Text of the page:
Happy Arbor Day, Shorewood! We know the Village is full of beautiful trees waiting to blossom and bloom so we’re going to get you ready with some titles to that will help you learn more about the world we live. And when it warms up, don’t forget about the Village’s own walking tour of Shorewood’s Most Distinguished Trees.
Climbing some of the tallest trees in the world, Richard Preston takes us to the top of some of California’s coastal redwoods. Reaching over three hundred feet tall, some Sequoioideae are over 3,000 years old and support ecosystems- including plants such as ferns and lichens as well as animals like voles and salamanders- that most of us will never see. Teaming up with botanist Steve Sillett and his wife Marie Antoine, Preston learns to climb such a gigantic forest, giving readers a first-hand perspective of why trees are a critical component of our ecosystem as well as our need to preserve and study them. While most of the locations featured in Preston’s eleven-city tour remain a secret, the splendor, significance, and beauty of the giant redwoods is well-related through The Wild Trees.
Well-known by birders for his comprehensive book The Sibley Guide to Birds, David Sibley also offers a companion field guide of trees. Full of detailed paintings, illustrations, and maps, The Sibley Guide to Trees features 600 North American species with meticulously drawn renderings of bark, leaves, buds, needles, cones, flowers, fruits, twigs, and silhouettes to assist with identification. Organized taxonomically rather than by physical features, Sibley’s guide illustrates the similarities and distinctions between tree families and species while providing brief, easy to read descriptions. This resource also shows the life cycles of trees as well as provides essays on conservation, preservation, and environmental health. While The Sibley Guide to Trees is a big book, it is still portable and will help both beginner and expert arborists identify the beautiful trees that populate our earth.
While The Sibley Guide to Trees is a definitive source for tree identification, Stan Tekiela’s Trees of Wisconsin provides a condensed guide of 101 trees found in only Wisconsin. Without having to flip through an assortment of trees that inhabit various locations throughout North America, this introductory resource provides quick, easy-to-use information including family names, heights, leaf shapes, type of barks, flowers, fruits, fall colors, origins, habitats, and ranges. Complete with full-page color photographs, Tekiela also throws in interesting facts about that will help you remember the woody plant you’ve just identified. Best of all, Trees of Wisconsin is handy and portable- small, compact, and lightweight, Tekiela’s quick reference book is perfect for city walks or forest hikes because it will fit in your pocket.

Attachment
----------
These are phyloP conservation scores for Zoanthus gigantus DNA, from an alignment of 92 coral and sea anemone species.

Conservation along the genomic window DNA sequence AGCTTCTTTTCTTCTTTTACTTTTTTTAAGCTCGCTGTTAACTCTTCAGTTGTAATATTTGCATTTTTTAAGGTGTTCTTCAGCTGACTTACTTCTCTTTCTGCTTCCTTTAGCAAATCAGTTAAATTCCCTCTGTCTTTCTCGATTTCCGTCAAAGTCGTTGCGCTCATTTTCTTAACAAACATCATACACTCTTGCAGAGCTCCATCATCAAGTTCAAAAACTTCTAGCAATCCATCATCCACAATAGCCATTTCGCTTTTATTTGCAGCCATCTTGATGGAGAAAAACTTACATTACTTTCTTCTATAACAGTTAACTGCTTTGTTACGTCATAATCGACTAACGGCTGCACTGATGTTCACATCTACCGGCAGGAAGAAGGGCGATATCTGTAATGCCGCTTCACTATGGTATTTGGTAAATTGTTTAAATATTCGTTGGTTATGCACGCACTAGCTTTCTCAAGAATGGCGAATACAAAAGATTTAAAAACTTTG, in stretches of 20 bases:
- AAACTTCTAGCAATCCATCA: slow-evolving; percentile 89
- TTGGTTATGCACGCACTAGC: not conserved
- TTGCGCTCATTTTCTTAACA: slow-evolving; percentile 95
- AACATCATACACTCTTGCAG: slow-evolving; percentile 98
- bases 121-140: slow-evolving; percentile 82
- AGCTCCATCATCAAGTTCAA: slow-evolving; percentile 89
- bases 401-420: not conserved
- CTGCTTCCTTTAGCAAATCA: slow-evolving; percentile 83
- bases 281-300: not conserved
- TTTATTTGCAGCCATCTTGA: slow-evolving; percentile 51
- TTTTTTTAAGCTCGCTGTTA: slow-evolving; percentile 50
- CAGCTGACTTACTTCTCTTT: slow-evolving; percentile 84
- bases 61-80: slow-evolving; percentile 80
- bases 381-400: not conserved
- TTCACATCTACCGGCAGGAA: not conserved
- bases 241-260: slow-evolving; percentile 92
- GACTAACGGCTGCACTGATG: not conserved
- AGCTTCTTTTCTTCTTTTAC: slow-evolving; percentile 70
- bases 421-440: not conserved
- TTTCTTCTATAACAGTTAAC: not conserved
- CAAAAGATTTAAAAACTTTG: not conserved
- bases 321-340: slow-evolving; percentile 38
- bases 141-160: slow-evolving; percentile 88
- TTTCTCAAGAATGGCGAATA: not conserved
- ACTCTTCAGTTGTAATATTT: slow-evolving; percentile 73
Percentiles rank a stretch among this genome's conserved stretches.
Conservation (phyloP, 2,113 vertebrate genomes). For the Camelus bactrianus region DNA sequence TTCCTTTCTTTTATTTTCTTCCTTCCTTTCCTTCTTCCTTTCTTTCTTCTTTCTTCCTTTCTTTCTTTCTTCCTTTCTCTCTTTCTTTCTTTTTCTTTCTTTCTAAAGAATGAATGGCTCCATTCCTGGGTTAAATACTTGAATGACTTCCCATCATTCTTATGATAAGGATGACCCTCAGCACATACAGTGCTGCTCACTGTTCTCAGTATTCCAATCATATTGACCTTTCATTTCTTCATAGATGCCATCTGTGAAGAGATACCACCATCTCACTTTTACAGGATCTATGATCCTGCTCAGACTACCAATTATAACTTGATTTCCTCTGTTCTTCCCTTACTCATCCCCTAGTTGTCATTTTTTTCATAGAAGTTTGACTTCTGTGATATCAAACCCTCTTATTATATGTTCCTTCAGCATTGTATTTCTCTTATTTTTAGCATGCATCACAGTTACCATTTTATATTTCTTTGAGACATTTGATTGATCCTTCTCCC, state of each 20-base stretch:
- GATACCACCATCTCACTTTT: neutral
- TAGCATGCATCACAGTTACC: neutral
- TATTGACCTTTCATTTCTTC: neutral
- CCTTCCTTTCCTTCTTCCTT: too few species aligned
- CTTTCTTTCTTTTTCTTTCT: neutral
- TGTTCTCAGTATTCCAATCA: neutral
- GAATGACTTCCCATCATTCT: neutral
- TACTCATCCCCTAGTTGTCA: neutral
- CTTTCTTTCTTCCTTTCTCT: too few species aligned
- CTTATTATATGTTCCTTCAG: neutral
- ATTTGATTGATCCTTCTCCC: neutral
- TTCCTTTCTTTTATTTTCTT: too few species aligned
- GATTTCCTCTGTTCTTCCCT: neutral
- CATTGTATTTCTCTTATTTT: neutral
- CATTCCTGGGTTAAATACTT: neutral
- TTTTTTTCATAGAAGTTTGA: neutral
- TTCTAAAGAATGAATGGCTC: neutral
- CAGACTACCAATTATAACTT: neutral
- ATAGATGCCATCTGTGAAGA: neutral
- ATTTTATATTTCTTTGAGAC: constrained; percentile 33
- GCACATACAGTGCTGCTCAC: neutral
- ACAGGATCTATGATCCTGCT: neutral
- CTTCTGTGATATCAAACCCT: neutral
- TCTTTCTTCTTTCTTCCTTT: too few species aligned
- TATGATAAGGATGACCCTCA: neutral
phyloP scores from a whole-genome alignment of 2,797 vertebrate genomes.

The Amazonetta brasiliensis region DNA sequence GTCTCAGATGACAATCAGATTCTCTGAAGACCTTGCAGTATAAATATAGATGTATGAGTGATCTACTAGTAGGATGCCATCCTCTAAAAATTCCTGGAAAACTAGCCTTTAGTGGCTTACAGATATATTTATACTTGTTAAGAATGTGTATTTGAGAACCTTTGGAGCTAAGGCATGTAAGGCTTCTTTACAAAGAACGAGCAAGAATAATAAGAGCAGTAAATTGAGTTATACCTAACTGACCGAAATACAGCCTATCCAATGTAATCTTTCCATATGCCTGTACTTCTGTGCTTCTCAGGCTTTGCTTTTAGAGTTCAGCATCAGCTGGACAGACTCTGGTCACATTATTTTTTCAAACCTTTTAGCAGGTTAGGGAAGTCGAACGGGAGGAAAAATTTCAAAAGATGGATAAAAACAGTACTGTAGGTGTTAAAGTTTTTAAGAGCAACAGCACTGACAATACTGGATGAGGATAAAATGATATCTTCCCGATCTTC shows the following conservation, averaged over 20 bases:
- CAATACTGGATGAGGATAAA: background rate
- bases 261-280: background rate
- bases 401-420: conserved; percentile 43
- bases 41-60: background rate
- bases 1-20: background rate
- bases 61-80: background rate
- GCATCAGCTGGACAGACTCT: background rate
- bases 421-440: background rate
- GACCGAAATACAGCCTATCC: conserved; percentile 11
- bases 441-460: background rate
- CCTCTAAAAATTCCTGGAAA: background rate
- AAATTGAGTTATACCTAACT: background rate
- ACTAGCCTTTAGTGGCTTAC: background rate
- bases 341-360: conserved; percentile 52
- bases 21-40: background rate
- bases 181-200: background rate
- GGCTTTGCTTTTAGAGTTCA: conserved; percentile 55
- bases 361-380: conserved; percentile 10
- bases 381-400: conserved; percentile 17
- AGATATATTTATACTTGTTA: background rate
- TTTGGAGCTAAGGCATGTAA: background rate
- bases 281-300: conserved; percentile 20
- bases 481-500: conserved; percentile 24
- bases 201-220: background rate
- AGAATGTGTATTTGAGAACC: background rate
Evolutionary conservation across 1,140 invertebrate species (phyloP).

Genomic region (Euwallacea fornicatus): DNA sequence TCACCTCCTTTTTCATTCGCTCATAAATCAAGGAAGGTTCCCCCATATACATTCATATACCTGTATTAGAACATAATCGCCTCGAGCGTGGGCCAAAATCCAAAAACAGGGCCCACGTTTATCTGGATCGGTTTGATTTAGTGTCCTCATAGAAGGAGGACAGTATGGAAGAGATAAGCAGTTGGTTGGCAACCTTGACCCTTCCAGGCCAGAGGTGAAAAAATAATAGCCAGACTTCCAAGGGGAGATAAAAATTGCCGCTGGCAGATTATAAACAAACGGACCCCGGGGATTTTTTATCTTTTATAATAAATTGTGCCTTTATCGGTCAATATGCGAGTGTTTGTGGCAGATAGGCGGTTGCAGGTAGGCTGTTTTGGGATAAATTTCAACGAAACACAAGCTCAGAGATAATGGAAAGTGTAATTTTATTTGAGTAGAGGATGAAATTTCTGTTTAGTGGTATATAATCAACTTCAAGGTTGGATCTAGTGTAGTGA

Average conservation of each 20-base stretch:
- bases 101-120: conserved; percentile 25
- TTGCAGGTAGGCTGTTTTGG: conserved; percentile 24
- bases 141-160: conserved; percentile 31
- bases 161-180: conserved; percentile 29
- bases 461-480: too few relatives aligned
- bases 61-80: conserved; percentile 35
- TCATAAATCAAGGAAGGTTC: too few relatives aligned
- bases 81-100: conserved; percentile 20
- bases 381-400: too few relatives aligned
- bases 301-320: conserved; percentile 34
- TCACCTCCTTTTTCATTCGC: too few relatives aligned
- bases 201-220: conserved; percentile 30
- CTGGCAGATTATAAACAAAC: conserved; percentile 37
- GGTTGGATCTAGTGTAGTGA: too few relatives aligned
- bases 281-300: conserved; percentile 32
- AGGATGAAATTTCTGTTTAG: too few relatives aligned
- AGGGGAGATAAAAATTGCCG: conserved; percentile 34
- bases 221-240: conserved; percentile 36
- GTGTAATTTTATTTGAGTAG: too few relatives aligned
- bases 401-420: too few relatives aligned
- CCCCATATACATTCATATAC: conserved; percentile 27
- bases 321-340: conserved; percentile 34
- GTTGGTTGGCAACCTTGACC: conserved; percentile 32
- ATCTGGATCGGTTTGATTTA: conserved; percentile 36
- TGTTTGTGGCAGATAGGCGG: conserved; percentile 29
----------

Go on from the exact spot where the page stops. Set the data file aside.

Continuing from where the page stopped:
Primatologist Jane Goodall has another important conservation concern beyond the primates she studied for so many years: the green world that we inhabit. Reflecting on the giant beech tree that comforted her at her grandmother’s English country home to the forests of Gombe that nurture the chimpanzees she researched, Goodall shares her thoughts about plants and trees. From seeds, photosynthesis, seed dispersal, pollination, defense mechanisms, and communication, Seeds of Hope highlights the importance of vegetation from the meditative powers of gardening to the magic of trees. While Seeds of Hope is not exclusive to trees, it does express the critical role that forests and flora play in our world. Goodall expresses her concerns about genetically modified crops and deforestation with the hope that we can make a difference before it’s too late.